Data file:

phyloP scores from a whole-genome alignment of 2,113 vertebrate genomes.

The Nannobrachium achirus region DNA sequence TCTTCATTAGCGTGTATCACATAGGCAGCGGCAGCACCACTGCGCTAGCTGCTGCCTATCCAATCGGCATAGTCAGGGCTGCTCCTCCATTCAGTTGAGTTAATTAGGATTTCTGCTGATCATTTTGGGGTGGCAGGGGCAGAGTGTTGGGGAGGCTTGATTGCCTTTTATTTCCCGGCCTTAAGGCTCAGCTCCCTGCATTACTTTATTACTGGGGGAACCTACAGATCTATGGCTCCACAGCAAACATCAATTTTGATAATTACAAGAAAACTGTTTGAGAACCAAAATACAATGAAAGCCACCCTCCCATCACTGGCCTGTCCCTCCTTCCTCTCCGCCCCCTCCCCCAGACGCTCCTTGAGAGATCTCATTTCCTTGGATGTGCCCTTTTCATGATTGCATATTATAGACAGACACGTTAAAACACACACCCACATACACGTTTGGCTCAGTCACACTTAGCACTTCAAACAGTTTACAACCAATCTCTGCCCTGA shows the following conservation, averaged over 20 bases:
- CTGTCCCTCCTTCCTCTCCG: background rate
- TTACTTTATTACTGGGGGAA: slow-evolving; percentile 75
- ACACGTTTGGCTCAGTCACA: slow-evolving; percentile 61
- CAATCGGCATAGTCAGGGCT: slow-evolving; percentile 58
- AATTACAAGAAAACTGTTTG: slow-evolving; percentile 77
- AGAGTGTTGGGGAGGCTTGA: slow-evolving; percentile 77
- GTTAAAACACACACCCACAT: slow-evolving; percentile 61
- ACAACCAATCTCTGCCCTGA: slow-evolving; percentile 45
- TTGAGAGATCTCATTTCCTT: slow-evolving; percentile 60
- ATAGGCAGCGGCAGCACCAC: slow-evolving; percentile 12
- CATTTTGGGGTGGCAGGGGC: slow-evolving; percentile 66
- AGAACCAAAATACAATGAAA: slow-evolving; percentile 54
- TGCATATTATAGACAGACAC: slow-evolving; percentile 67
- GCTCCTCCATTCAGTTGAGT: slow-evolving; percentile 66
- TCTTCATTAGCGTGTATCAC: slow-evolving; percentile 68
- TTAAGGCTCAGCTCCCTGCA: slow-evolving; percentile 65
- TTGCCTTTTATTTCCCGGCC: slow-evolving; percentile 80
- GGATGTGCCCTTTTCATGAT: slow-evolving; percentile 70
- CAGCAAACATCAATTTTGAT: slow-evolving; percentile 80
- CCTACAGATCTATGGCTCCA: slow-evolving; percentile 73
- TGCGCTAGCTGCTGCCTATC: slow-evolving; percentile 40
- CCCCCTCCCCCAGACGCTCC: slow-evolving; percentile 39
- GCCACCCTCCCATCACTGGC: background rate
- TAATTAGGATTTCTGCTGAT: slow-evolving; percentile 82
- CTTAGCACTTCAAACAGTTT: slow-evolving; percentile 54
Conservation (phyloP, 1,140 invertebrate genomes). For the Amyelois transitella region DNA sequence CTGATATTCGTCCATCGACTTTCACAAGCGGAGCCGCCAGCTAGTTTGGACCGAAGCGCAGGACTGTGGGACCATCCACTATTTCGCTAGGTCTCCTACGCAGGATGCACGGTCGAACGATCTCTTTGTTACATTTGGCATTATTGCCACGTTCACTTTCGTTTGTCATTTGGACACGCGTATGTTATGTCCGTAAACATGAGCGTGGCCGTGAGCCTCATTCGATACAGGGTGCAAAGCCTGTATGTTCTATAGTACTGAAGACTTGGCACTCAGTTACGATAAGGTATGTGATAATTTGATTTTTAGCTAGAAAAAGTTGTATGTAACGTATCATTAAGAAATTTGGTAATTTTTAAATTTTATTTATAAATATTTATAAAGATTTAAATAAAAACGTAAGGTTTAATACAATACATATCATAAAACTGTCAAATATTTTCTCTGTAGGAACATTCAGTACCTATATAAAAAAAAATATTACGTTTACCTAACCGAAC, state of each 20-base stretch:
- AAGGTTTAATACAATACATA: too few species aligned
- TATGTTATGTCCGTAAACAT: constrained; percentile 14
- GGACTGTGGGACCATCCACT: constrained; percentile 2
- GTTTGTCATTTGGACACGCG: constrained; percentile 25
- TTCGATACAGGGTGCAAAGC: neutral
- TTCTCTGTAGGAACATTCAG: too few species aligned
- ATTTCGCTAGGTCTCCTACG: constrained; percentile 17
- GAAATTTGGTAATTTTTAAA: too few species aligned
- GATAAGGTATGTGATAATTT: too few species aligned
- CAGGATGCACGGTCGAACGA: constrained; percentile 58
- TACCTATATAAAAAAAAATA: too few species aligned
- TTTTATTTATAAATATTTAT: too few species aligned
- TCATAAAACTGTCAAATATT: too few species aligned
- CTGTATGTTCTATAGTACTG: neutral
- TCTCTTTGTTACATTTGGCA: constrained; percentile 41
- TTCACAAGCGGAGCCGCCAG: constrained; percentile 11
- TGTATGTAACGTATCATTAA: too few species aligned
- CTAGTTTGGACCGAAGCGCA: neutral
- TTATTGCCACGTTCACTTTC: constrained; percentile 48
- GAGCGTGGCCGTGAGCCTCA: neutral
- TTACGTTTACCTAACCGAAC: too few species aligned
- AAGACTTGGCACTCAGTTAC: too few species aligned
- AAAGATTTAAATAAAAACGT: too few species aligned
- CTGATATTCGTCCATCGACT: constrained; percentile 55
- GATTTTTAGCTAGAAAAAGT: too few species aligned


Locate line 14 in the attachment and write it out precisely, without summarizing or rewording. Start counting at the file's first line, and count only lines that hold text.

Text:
- AGAACCAAAATACAATGAAA: slow-evolving; percentile 54